I've found that my ability and willingness to see all sorts of viewpoints this leads me to a life of indecision. Prioritizing is a skill I only learned recently and it's still wavering between "conscious incorrect" and "conscious correct" on the habit forming scale. I often find it hard to prioritize/judge one perspective over another which is strange because I can be really judgmental. I can also be talked into changing my mind if new ideas come to light.

And yet, some people just make me cranky. I realize there's nothing I can do about it but change how I react to them. But that usually comes after the bitch analysis session, which I try not to let get out of hand and snowball into a hate-fest. I have a long way to go before I can just be gracious right off the bat.

This stuff initially fit into my blog concept, but not so much now. I think it's funny in a self depreciating, life lessons learned kind of way, so here 'tis anyway.

I had social problems and I had to be instructed on some basic, basic stuff:
  • Like when someone passes you in the hallway and asks "What's up?" the only answers are "Fine", "Go Team", or "School sucks, dude." That the questioner is really not interested in exactly what all is going on with me and does not want to be held hostage by my long winded answer was a rude shock to me. Naturally, once some kind/brave soul clued me in, it was obvious and I could see that behavior pattern repeated everywhere.

  • Don't read a newspaper in a small classroom while the professor, or anyone for that matter, is addressing the group. (It turns out I was not "Real Genius" reincarnated and B students don't get to be eccentric.) Yes, I had to be told this.

  • Having a point or theme to what I'm saying helps people not strangle me. Not everyone, meaning anyone who isn't my mom, dad, or grandma, will listen to me ramble on and on and on. Although I appreciate that you all do to some degree, I won't quiz you on the contents here. I use the blog to practice this skill. I'm betting better about sticking to a topic, but the verbosity is still egregious.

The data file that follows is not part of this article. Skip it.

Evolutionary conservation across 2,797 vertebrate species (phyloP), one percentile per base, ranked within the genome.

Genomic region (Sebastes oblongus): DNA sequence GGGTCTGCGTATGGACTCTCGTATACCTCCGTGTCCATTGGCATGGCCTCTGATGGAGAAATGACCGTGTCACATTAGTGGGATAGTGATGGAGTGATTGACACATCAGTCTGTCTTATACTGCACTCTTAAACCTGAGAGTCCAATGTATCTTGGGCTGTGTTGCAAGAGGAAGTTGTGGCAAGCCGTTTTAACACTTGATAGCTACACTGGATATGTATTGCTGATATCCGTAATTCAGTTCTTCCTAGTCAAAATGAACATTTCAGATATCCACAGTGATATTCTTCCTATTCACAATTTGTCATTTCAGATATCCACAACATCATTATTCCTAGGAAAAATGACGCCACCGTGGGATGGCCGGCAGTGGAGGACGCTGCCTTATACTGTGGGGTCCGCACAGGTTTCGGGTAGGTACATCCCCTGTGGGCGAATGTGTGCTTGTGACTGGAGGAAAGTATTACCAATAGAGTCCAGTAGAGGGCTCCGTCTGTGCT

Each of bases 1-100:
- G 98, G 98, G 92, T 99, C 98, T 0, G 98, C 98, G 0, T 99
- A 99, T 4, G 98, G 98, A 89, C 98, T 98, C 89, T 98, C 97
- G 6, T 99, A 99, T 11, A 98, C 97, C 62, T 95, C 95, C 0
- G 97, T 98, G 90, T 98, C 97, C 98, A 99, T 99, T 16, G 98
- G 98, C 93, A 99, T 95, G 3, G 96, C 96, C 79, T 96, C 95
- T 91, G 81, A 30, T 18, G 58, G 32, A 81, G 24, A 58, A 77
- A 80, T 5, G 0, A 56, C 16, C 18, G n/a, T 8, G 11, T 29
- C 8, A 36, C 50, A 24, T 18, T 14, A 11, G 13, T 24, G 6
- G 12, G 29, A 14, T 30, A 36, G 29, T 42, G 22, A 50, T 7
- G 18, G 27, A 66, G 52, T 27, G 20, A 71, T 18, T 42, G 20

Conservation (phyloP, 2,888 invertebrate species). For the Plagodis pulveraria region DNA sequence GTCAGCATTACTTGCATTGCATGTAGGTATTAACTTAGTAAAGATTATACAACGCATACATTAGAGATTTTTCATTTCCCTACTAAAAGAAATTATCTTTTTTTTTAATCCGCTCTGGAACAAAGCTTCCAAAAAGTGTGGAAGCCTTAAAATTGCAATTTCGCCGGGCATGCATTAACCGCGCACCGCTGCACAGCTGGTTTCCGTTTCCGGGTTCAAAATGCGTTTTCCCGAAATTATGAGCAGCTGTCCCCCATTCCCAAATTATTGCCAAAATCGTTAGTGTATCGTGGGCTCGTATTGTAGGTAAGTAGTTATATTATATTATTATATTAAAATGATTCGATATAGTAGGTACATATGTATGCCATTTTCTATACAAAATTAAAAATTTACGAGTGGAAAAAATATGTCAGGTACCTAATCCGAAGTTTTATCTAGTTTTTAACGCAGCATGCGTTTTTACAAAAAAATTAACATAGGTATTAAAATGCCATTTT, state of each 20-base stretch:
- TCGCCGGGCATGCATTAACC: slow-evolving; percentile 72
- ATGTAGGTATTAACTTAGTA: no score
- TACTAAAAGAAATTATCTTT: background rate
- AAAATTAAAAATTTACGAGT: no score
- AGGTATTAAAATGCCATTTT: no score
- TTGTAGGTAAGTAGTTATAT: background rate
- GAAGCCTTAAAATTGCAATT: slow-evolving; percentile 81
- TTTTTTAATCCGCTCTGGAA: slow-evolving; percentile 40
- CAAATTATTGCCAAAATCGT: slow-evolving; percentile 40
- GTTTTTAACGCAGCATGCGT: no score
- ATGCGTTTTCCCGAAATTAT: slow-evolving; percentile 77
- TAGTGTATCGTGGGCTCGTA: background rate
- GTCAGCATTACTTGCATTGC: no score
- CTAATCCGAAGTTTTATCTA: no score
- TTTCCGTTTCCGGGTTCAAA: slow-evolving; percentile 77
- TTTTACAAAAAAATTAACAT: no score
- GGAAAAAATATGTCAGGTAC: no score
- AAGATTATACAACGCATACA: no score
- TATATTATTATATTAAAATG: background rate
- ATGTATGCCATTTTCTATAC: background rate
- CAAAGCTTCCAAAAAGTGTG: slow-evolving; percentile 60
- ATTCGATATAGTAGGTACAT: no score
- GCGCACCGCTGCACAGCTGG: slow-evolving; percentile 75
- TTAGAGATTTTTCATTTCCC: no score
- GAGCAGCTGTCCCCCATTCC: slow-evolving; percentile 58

• When your boss asks for something specifically? Do that, and do it NOW, don't "get to it" later.

  • Lastly, and ironically, "Don't bury the lead". Think more about what your audience wants to know than what you want to tell them. Get to the point first, add supporting details later, especially in work related conversations and email. I found and still find this hard because I have to write everything out first, then go back and figure out what my point is and what I've said to support it. If I try to write the summary first, I'm usually wrong.

There are more lessons, but a lot of it falls into the "I don't know why that train wreck happened" category. Some things I get by myself; some things I don't get unless someone tells me. Please let me know I'm not alone in having to have some simple things explained! Brains are weird things. Somehow despite all the idiocy I unveiled above, I always knew, without any help at all, that wearing fantastic underwear gives one a happy start to the day.

Monday, September 10, 2007

BodyRev Butt

I need something good to focus on since my tool appears to be jinxed and I have to pay yet another round of taxes. Or two.

  1. I got my first copy of Domino magazine today. It's a birthday present from friends who know I'm looking for style ideas. This is the kind of magazine you use for window shopping before you go to the thrift store and try to recreate the look for 10% of the cost. It comes with free stickers that say "renovate", "design", "shop" and the like which I can use to mark pages of interest. I know it's third grade, but some days I just love stickers.

  2. Even though I was reading my magazine, I did not spill, splash, or splatter anything oily on my shirt at lunch. At least I beat the odds on that.

  3. I can feel my butt. It's the burn that comes when you truly exercised and all the muscles are telling you so. Next time I take it back up after a couple week hiatus (with Pilates, TYVM), I'll try to remember not to use all the weights on the first day. The burn is preventing a lot of forward bending movement. On the plus side, I have excellent posture today because there is no other choice.

Friday, September 7, 2007

Cranky Cable

I need to pay the cable bill or something because my internet is not working at home although it could be due to someone digging in their yard. I'll find out and post later. Of course, I need the computer to pay the cable bill, I think. Although I thought I had that rigged for auto pay.